The Men Who Wear the Star: The Story of the Texas Rangers

Charles M. Robinson, III, Author Random House (NY) $29.95 (400p) ISBN 978-0-679-45649-0
Fans of the old TV series The Lone Ranger and the current Walker, Texas Ranger (starring Chuck Norris) will love this history. Robinson (Bad Hand; A Good Year to Die) starts the tale in 1823, when the Mexican government allowed American settlers in Texas to form companies of border rangers to protect themselves from Indian raids. The Republic of Texas continued with the ranger companies and even formed entire regiments of them to serve alongside the American army during the Mexican War. The rangers continued to assist the American regular army in the later 1840s and '50s by patrolling both the frontier with Mexico and the northern and western settlements, keeping watch for marauding Indians. Rangers fought for the Confederacy during the Civil War, then spent the remainder of the 19th century patrolling the Mexican border, fighting Indians (the last battle occurred in 1881) and running down criminals. After their horse-riding days were over, the rangers adapted and became part of the state's Department of Public Safety. Today, more than 100 men and women continue the proud tradition of their service. Robinson has written an engaging book that covers the Texas Rangers' major highlights, including their finest moments and their great officers--men like Jack Hays, John Ford and Leander H. McNelly. The author also delves into embarrassments, such as the Rangers' participation in the 1877 ""Salt War."" This fast-paced book sheds new light on an organization many have heard of but fewer know well. Maps and illus. not seen by PW. (Mar.)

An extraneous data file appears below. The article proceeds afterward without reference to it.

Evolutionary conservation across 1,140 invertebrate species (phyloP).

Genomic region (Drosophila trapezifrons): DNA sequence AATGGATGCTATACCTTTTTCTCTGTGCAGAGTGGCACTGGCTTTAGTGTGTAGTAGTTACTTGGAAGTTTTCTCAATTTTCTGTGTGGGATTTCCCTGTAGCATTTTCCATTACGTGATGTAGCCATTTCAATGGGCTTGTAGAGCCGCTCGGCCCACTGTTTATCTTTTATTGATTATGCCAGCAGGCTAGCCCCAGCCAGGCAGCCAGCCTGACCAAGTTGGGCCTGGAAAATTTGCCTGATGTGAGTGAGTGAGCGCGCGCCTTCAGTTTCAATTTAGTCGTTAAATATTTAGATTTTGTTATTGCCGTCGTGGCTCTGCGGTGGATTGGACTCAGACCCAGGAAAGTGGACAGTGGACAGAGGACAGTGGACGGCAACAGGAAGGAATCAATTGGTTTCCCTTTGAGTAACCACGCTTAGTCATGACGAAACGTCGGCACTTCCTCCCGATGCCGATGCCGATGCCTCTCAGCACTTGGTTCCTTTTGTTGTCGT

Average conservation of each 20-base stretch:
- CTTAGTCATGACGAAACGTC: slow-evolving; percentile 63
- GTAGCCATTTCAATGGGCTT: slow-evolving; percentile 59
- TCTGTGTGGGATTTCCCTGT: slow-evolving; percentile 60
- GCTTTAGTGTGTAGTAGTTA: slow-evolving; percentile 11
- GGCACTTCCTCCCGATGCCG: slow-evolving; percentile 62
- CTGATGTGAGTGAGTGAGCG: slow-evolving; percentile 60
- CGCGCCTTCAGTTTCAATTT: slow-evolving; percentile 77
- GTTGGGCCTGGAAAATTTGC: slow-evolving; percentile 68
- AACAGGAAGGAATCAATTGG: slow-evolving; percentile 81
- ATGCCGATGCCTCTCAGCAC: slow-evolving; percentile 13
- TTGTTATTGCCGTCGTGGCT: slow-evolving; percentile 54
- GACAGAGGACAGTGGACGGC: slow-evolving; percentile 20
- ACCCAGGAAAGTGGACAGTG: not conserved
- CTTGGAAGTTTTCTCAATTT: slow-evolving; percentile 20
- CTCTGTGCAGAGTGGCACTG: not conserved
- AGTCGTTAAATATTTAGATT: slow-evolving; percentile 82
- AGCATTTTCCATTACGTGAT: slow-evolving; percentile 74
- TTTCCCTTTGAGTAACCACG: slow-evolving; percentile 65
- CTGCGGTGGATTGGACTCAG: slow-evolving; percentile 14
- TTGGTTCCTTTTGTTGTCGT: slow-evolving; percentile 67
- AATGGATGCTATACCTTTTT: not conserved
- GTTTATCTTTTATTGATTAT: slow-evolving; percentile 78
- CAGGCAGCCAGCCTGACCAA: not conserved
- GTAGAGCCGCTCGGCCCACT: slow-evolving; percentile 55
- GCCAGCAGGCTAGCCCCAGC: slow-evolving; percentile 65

Reviewed on: 02/28/2000
Release date: 03/01/2000
Genre: Nonfiction
Paperback - 352 pages - 978-0-375-75748-8
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